The Development and Resulting Performance Impact of Positive Psychological Capital (2010)
Luthans, F., Avey, J.B., Avolio, B.J., & Peterson, S.J. (2010). The development and resulting performance impact of positive psychological capital. Human Resource Development Quarterly, 21(1), 41–67.
Recently, theory and research have supported psychological capital (PsyCap) as an emerging core construct linked to positive outcomes at the individual and organizational level. However, to date, little attention has been given to PsyCap development through training interventions; nor have there been attempts to determine empirically if such PsyCap development has a causal impact on participants’ performance. To fill these gaps we first conducted a pilot test of the PsyCap intervention (PCI) model with a randomized control group design. Next, we conducted a follow-up study with a cross section of practicing managers to determine if following the training guidelines of the PCI caused the participants’ performance to improve. Results provide beginning empirical evidence that short training interventions such as PCI not only may be used to develop participants’ psychological capital, but can also lead to an improvement in their on-the-job performance. The implications these findings have for human resource development and performance management conclude the article.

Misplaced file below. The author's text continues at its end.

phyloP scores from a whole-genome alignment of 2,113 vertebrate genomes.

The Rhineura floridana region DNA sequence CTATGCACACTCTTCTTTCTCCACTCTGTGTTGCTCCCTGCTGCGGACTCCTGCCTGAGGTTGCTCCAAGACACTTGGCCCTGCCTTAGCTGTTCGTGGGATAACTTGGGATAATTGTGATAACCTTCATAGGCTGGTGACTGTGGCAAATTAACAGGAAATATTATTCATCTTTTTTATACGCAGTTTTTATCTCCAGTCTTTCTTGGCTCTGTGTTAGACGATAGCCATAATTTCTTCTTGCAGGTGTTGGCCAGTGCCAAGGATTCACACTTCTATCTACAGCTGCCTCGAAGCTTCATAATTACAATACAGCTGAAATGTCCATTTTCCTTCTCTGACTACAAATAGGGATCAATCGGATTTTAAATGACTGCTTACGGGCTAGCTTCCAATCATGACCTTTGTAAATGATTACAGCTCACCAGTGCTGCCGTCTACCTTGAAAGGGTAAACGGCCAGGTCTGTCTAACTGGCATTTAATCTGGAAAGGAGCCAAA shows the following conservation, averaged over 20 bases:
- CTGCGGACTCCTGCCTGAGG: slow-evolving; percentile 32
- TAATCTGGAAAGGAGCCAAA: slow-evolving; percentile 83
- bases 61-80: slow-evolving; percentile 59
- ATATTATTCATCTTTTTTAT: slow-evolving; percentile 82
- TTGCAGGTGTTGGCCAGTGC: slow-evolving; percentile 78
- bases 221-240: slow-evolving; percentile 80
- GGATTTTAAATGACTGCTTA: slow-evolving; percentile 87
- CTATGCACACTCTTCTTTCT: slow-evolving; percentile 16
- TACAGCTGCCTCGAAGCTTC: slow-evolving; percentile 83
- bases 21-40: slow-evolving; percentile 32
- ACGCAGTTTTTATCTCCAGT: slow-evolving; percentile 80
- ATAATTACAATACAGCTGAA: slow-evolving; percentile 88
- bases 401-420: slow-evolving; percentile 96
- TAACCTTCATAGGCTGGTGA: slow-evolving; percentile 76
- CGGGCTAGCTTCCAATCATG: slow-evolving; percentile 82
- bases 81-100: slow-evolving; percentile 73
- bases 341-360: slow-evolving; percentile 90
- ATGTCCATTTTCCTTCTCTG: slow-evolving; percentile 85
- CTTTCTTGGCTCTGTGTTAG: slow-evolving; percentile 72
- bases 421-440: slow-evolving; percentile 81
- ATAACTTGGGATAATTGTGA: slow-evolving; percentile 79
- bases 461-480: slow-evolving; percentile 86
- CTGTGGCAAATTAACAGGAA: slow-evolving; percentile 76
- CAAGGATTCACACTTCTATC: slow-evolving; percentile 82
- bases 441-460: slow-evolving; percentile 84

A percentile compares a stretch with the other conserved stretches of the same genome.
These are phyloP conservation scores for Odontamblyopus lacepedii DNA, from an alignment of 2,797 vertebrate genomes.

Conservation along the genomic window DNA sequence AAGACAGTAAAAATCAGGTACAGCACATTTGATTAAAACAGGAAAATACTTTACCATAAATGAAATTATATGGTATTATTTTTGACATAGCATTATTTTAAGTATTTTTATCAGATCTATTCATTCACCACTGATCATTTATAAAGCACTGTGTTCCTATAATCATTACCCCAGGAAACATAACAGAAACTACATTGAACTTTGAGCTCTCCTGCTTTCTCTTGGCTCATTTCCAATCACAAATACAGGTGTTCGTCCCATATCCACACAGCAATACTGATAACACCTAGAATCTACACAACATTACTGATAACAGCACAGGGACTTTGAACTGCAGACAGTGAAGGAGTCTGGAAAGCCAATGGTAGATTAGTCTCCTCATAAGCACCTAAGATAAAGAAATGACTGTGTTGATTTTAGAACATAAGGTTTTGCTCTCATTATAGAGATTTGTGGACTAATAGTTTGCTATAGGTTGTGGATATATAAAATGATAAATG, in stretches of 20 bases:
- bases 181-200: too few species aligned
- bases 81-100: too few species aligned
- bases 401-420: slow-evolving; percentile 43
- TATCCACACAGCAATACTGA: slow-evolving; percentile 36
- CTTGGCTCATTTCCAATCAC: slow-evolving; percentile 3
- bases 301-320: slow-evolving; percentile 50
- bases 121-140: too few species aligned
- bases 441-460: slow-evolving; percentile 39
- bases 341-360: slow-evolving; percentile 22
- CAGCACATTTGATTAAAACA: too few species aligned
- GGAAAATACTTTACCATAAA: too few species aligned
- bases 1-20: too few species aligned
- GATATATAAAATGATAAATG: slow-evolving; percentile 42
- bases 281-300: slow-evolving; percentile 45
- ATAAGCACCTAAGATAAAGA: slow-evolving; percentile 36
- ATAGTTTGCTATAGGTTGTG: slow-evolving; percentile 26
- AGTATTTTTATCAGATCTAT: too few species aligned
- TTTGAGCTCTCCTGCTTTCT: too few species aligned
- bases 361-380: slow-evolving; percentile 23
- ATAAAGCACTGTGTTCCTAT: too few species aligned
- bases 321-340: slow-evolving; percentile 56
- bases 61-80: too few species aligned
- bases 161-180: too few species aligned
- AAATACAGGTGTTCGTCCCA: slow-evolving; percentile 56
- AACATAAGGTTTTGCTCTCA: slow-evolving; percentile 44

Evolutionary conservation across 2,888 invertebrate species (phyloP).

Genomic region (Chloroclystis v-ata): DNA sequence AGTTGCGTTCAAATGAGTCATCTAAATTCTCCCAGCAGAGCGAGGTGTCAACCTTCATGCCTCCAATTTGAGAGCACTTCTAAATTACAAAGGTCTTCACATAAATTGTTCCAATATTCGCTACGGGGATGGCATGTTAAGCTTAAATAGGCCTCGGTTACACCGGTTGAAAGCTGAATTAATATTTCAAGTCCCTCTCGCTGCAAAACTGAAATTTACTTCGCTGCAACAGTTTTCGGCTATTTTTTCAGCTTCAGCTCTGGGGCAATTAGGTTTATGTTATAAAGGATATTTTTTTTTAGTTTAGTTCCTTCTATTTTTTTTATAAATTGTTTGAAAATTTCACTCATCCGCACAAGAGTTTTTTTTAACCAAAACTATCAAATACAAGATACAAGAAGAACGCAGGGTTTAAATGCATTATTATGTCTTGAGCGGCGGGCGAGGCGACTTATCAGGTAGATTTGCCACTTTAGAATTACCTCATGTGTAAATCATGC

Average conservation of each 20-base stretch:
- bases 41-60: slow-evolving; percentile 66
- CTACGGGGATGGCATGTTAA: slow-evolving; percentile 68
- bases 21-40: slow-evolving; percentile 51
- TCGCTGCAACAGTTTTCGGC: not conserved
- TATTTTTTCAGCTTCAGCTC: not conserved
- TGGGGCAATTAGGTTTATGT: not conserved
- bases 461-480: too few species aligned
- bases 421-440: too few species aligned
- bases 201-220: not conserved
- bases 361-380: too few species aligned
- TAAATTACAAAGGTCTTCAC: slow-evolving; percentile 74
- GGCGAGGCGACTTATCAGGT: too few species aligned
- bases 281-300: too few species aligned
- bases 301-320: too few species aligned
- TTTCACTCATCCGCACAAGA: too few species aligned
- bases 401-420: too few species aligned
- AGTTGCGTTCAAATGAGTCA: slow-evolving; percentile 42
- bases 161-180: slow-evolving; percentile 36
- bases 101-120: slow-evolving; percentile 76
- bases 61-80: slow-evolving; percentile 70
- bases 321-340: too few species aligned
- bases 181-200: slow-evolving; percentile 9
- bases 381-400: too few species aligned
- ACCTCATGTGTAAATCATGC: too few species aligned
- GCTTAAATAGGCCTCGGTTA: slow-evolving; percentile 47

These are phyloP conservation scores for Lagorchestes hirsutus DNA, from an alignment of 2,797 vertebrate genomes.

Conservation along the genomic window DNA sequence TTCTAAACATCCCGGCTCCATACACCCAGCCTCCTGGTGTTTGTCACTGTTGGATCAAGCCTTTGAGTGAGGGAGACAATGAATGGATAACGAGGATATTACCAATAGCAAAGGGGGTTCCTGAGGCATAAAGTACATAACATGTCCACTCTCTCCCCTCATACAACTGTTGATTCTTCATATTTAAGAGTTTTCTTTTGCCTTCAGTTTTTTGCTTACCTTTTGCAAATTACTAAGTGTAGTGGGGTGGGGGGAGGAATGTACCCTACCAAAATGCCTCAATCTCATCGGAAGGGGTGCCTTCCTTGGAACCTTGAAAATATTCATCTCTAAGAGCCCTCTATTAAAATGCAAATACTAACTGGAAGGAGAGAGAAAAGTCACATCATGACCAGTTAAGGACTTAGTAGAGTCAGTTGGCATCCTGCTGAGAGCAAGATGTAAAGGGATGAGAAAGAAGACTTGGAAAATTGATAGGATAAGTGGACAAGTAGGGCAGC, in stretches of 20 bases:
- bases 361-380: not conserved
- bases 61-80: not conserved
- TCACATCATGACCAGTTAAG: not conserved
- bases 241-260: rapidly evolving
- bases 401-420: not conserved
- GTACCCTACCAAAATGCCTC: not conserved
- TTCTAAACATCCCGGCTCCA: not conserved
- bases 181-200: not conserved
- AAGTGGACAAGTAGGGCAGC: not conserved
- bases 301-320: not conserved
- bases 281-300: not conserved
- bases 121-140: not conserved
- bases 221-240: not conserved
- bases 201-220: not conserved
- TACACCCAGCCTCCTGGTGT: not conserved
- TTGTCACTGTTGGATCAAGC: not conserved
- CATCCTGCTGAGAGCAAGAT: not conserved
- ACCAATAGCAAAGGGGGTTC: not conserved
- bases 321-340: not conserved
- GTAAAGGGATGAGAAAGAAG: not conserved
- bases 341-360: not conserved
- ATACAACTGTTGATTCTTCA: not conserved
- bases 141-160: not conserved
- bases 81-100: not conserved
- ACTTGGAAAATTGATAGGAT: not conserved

Meta-Analysis of the Impact of Positive Psychological Capital on Employee Attitudes, Behaviors, and Performance (2011)
Avey, J. B, Reichard, R.J., Luthans, F., & Mahatre, K.H. (2011). Meta-analysis of the impact of positive psychological capital on employee attitudes, behaviors, and performance. behaviors, and performance. Human Resource Development Quarterly, 22(2), 127–152.